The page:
Duties, Taxes And Fees on Imported Items Collected by Customs

 

This is the duty to be paid on imported goods. The rates of duty are published in the Jamaica Customs Tariff, which may be purchased from Jamaica Printing Services at 77 ½ Duke Street, Kingston; www.jps1992@cwjamaica.com, Telephone (876) 967-2250

 

Postage Stamps amounting to the value of Jamaican Five Dollars ($5) must be affixed to receipts with a Cost Insurance and Freight (c.i.f.) valued at Five Thousand Five Hundred Jamaican Dollars (J$5,500) and less. One hundred dollars ($100) worth of stamps must be affixed for receipts with values above this range.

Additional stamp duty is payable on some goods, e.g. chicken and most chicken parts, pork and some pork products, beef and certain beef products; some aluminium products, alcoholic beverages and cigarettes.

The General Consumption Tax Act specifies two primary types of taxes.

The General Consumption Tax (GCT) and the Special Consumption Tax (SCT).

Since 22 October 1991, the General Consumption Tax (GCT) and the Special Consumption Tax (SCT) have replaced a range of taxes and duties, such as the Excise Duty, CARICOM Duty, Consumption Duty, Entertainment Duty, Retail Sales Tax, Hotel Accommodation Tax and Telephone Service Tax.

GCT is charged for products and services except those things which are zero-rated and excluded from GCT. Zero-rated products are items that attract 0 per cent of GCT. Exempted items are items that do not attract GCTs.

SCT is payable on a couple of things. They are alcoholic drinks, most tobacco products and some petroleum products.

Most of the products attract GCT only, while some attract both GCT and SCT.

This is a fee of 0.3% collected on behalf of the Bureau of Standards and SCF is calculated on the CIF value.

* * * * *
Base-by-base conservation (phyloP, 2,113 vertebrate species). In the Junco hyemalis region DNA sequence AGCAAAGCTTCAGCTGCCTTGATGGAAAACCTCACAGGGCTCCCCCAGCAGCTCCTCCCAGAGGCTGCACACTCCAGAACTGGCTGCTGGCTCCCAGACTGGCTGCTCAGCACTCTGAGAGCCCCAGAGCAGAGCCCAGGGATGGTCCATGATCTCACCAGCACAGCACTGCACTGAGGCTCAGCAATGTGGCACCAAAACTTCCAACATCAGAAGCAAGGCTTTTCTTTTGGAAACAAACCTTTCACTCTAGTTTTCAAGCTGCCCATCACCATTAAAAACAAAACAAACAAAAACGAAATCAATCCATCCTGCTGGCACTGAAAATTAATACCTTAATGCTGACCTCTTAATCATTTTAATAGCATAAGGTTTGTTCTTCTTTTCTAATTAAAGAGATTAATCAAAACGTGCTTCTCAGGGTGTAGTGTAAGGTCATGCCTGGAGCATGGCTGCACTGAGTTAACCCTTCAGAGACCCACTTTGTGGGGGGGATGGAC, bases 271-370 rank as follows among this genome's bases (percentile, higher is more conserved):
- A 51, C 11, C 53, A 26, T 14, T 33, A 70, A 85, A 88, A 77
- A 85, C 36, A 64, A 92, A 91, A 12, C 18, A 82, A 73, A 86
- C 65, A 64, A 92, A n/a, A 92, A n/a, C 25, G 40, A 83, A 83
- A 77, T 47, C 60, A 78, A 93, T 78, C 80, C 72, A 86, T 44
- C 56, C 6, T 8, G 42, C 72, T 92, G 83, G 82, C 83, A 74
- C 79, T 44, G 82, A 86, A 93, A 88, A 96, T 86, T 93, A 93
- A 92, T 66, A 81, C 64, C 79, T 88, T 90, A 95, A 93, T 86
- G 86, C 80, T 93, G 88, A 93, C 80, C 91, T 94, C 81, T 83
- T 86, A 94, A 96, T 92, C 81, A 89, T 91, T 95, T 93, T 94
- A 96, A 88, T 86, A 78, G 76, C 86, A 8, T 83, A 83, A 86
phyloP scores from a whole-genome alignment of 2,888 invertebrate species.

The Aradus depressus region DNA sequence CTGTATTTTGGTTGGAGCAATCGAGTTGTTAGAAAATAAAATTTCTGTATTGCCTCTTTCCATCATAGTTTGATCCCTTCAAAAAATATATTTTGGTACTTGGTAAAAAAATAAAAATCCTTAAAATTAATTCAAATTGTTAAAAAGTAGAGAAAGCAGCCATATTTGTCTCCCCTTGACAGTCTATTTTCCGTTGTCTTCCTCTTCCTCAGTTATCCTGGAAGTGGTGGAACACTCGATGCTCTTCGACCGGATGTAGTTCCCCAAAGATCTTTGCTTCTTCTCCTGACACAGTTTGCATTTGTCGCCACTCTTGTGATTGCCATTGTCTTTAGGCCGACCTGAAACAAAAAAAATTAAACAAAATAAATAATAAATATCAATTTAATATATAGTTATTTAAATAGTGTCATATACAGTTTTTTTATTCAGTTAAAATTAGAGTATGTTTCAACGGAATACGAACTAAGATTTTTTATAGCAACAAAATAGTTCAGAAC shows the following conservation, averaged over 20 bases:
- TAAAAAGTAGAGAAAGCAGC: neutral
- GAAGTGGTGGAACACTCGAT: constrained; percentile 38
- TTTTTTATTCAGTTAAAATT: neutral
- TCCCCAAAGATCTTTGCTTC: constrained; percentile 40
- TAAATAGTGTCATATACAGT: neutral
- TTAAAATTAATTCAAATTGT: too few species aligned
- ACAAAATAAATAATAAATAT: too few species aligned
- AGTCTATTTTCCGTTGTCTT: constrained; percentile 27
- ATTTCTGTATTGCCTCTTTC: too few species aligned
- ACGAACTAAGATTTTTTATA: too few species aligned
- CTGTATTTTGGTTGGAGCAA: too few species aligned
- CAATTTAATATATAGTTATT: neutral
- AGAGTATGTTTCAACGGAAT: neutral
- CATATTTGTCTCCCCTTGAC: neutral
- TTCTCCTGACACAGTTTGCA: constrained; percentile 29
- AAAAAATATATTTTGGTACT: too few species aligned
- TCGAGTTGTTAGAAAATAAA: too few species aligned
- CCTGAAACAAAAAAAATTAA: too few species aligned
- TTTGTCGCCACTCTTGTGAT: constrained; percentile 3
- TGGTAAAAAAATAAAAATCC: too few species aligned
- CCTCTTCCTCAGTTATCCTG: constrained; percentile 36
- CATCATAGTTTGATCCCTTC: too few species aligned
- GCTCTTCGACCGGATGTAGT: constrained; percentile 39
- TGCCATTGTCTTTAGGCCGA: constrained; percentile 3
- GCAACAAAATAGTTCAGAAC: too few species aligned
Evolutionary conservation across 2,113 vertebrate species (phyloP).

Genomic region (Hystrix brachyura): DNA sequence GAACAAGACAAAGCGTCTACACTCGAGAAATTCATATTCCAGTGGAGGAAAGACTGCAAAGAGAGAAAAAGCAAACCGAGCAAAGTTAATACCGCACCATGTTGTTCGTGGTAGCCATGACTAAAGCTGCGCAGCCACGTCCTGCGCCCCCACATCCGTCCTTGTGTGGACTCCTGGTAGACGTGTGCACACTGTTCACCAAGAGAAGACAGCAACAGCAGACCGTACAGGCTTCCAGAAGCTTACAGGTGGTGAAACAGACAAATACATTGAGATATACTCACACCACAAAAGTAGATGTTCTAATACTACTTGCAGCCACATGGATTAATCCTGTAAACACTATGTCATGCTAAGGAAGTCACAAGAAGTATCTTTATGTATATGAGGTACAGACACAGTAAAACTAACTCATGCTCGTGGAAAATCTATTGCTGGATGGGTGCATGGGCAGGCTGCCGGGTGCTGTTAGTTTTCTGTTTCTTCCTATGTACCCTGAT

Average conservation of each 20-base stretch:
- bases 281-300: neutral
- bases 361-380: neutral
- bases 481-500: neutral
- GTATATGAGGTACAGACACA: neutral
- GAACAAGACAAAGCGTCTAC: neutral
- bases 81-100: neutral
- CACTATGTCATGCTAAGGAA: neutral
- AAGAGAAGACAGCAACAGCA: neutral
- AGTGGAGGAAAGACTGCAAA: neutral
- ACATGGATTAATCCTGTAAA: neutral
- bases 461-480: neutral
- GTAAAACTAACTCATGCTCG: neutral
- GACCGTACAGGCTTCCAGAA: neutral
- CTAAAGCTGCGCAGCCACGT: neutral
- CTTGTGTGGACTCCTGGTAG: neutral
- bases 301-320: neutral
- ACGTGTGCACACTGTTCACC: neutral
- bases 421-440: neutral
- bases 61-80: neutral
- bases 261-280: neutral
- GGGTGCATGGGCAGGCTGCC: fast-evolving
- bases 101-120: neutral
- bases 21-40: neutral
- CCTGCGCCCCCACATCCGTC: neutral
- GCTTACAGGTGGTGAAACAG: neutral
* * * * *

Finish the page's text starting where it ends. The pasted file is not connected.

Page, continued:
The Customs Administrative Fee (CAF) is a fee imposed on or in connection with import or export and is the approximate cost of the services provided.

Processing  Fees are required for the processing of certain documents submitted to the Customs Department. These are:
C7
Application to load or unload cargo at a Sufferance Wharf
C15
Application to amend the report
C24A
Provisional entry
C24B
Bill of Sight
C25
Request to import goods for temporary use
C26
Application to remove goods under bond prior to entry
C27
Unaccompanied baggage declaration
C32
Request to repack warehouse goods
C33
Application to remove goods for re-warehousing
C36
Transshipment-shipment shipping bill
C43
Permit to export goods for subsequent re-importation
C78
Import entry
C82
Shipping bill for export
C83
Import entry
C78X
Import entry, which will replace the form C79.

Price: The gross cost of goods abroad, including ex-factory costs, fee, mark-up and inland freight, minus sales tax and interest. Often the cost of the product is expressed as FOB (Free on Board) or FOA (Free on Air)

Insurance: This is the insurance fee that is payable for shipping the goods to Jamaica in order to ensure that any coverage is made available to you in the case of loss or harm to the goods.

If you have not paid any insurance charges while shipping your goods to Jamaica, insurance charges are still available for valuation purposes. For goods coming by sea, the insurance charge is 1.5% of the overall cost and freight (c.&f.), that is, if the goods cost $100 and the freight charge is US$50, then C&F will be US$100 + US$50 = US$150. 1.5 per cent of US$150, that is, 150 x 3/200 = US$2.25.

Complete c.i.f. is therefore $100 + $50 + $2.25 = $152.25.

The insurance available for shipments arriving by air is 1% of the overall expense and freight. The insurance premium of 1.5 per cent applies to maritime freight.

Freight: This is the amount of money paid or payable to the shipping agent or airlines for the goods to be shipped or transported to Jamaica, including domestic freight, packaging and handling charges.

0.5% of the CIF value of all imports